Study: Urban Water Use Will Outpace Efficiency Gains

But returning to “Hollywood” showers will just make things worse

Craig Miller

Californians may want to rethink the long-established tradition of watering the sidewalk.

You installed a low-flow toilet. You take fast showers. Your yard is water-wise and drought-tolerant. And even if everyone in California were just like you, which they’re not — yet — the state would still see a significant bump in urban water demand by the end of the century. The culprit: warmer temperatures caused by climate change.

An innovative new model developed by researchers at Oakland’s Pacific Institute shows that even if California meets its current goal of reducing per-capita water usage 20 percent by 2020 — and continues to improve water efficiency at a similar rate through the end of the century — still, by 2100 the state’s urban water demand will increase by eight percent, or roughly one million acre-feet (with all other factors held constant). That’s a lot of water: enough to satisfy the current household needs of 6.7 million Californians.

The result came as a surprise even to model co-creator Juliet Christian-Smith. “Warming overwhelms the efficiency improvements,” she said. Here’s why, in a nutshell: warmer temperatures lead to higher evaporation and respiration from plants. It may sound trivial, but it’s serious stuff. Up to half of California’s urban water use takes place outdoors, including at golf courses, parks, and other large landscaped areas. As temperatures increase, it takes more water to hydrate the same plants. (The one million acre-feet figure is based on temperatures associated with a medium-high greenhouse gas emissions scenario.)

We’ll really need to focus on reducing outdoor water use.

It’s also worth noting that at a certain point — around 2080, Christian-Smith projects — the residential efficiency measures that Californians have been slowly adopting since the 1980s will cease being quite as effective. By the end of this century, if we stay on track, enough homes will have low-flow toilets, shower heads, faucets, washing machines, and dishwashers that their benefit will become less pronounced. At that point (what you might call the “saturation point”), we’ll really need to focus on reducing outdoor water use through low-water landscapes and widespread use of reclaimed water.

The Pacific Institute’s new model isn’t just designed to offer another spin on global-warming doom and gloom — or to pooh-pooh your new toilet. Rather, it’s designed to offer a useful tool to water agencies hoping to plan for the future. It’s particularly targeted toward cities and local agencies that lack the ability to develop their own models, Christian-Smith said.

“This tool will allow smaller agencies that don’t have any modeling staff to run some scenarios and potentially include those in their water management plan,” she noted. It’s even available for free to armchair hydrologists. You can download it and an accompanying report, which explains how the model was created and examines a series of six state-level scenarios, at the Pacific Institute’s website.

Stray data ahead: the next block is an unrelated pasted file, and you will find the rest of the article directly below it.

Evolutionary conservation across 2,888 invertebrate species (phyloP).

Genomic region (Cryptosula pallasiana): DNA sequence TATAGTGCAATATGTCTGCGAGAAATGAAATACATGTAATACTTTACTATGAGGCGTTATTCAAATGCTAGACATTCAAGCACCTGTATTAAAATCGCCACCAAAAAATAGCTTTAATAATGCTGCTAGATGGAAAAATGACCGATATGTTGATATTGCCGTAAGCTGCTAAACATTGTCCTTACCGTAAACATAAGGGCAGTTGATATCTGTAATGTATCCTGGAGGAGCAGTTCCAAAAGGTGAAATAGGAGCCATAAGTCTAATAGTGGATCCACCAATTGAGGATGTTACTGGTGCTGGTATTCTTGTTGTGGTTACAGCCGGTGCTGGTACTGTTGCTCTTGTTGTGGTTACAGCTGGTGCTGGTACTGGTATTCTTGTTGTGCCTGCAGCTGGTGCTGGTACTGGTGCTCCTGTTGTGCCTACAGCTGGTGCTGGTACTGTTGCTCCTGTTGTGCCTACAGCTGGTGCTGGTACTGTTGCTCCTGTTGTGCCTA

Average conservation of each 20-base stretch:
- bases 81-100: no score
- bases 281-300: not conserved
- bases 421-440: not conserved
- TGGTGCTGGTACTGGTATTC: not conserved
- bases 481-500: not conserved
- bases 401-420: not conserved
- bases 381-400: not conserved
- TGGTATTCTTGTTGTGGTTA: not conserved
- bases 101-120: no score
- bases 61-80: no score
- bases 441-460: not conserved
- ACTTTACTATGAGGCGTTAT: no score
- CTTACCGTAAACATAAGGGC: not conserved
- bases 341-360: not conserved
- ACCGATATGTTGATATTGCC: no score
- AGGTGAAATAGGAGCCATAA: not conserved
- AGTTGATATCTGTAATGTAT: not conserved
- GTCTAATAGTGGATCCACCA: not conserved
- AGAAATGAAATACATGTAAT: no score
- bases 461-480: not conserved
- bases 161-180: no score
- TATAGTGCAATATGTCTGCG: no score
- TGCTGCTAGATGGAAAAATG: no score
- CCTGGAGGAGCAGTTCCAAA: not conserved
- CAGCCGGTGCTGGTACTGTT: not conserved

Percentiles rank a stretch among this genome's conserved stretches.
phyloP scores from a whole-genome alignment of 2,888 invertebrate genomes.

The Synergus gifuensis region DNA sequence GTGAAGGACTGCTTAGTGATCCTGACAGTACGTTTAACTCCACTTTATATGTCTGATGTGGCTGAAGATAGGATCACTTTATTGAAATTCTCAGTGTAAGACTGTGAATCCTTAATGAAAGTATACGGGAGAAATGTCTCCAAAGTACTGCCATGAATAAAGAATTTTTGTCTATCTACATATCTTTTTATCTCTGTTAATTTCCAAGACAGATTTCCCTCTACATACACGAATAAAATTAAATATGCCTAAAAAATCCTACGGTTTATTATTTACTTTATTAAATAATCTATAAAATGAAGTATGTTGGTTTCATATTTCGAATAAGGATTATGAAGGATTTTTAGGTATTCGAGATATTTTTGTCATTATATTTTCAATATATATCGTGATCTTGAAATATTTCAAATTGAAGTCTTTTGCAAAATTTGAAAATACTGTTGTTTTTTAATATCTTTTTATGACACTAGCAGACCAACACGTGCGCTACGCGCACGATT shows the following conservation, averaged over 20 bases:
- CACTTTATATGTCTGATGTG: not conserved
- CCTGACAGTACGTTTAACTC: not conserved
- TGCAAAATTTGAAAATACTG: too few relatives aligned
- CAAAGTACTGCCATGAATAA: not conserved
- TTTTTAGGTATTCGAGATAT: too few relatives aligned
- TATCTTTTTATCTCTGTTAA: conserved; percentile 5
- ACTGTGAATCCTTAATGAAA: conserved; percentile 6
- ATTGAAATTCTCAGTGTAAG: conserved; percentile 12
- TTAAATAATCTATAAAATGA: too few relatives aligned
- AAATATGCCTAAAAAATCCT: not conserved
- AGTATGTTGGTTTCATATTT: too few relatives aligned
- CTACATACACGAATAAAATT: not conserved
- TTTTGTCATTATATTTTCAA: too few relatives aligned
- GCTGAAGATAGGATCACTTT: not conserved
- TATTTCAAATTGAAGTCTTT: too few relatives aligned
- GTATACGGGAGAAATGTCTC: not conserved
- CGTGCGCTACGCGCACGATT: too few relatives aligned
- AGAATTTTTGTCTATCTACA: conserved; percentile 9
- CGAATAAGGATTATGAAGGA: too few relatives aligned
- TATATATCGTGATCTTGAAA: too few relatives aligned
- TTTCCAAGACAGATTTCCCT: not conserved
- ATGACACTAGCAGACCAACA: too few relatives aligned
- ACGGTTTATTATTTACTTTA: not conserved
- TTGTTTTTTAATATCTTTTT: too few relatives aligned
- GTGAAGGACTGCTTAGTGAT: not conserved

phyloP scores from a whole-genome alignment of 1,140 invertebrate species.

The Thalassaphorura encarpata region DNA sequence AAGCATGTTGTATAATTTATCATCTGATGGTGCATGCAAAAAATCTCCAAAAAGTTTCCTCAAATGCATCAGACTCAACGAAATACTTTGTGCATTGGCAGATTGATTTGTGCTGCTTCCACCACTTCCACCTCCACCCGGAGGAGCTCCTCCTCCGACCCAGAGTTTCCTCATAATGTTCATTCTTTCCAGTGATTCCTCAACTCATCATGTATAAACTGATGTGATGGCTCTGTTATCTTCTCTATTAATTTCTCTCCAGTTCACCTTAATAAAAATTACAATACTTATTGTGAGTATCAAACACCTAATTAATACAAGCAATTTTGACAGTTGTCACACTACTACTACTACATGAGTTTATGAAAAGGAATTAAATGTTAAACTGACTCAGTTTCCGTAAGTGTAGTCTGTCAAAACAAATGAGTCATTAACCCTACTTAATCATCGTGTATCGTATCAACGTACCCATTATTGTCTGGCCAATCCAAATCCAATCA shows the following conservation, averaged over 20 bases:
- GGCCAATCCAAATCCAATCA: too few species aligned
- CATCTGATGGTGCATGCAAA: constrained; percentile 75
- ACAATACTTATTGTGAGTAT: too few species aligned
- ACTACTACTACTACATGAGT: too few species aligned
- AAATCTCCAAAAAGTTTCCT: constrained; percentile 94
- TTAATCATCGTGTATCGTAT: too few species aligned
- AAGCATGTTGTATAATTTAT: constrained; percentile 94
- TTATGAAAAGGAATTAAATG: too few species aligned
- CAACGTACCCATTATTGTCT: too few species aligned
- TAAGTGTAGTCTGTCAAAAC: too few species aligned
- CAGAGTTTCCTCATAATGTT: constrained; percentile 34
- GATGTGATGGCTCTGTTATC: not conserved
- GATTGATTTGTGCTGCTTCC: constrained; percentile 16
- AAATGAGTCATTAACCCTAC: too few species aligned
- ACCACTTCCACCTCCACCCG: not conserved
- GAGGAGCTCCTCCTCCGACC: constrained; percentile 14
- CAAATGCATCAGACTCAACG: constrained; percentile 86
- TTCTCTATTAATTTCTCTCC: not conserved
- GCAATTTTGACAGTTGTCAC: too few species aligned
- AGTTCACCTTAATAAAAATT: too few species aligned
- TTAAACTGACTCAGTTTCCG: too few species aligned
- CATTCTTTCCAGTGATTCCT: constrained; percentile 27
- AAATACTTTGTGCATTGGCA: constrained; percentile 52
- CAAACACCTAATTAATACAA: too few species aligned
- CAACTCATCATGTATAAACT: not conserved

• http://www.facebook.com/people/Russell-Steele/1208243710 Russell Steele

    Dr. Kelly T. Redmond who is a regional climatologist and deputy director of the Western Regional Climate Center in Reno, Nevada, in testimony before Congress:

    [Redmond] Temperature in the West began to increase, I’ve looked at it over the last 120 years or so, began to increase around the mid ’70s, it’s risen by about 2 degrees Fahrenheit in that time. In the last 10 years or so it’s kind of leveled off and it’s even dropped the last three or four years, we don’t know the reason why.

    The models predict that this is going to continue to rise by probably another 4 to 6 degrees Fahrenheit during this century. Nighttime temperatures have gone up more than day time temperatures and we don’t know the reason for that.

    Precipitation really in the western states in general has exhibited no trend that I’m able to see.

  • CaptainMike1

    All the people of California, including all their businesses (including golf courses), only use 20% of our developed water – the other 80% are used by agriculture. Some of that agricultural water use goes to growing our food and fiber – but an ever increasing amount of AG water is used for export crops that don’t benefit anybody else than the grower. If we want to conserve water in the future, we must look into these crops we export, or we’ll all go thirsty and our rivers will turn to mud. Do we need to grow 90% of the world’s almonds in CA? Do we need to grow hay for Japanese ranchers using OUR water?

  • John Koeller

    The author states: “….if we stay on track, enough homes will have low-flow toilets, shower heads, faucets, washing machines, and dishwashers that their benefit will become less pronounced. At that point (what you might call the “saturation point”), we’ll really need to focus on reducing outdoor water use through low-water landscapes and widespread use of reclaimed water.” YOU ARE TELLING US THAT ONCE “SATURATION” IS REACHED INDOORS, THEN WE BEGIN ‘FOCUSING’ ON OUTDOOR WATER USE! THAT ABSOLUTELY DOES NOT MAKE SENSE. WE NEED TO BE DOING THAT NOW, NOT AFTER ‘SATURATION’!

  • Peter Gleick

    John Koeller’s point is an important one, so let me clarify what we say in the reports: it is vital that efforts be expanded, immediately, to improve outdoor water efficiency — much of the untapped potential lies in that area. We must not wait (and indeed, much of the cost effective efficiency potential today is in the outdoor landscaping area). But climate changes will have a far bigger effect at increasing demand in outdoor uses, as temperatures rise, than on indoor uses, so such efforts will be even more important in coming years.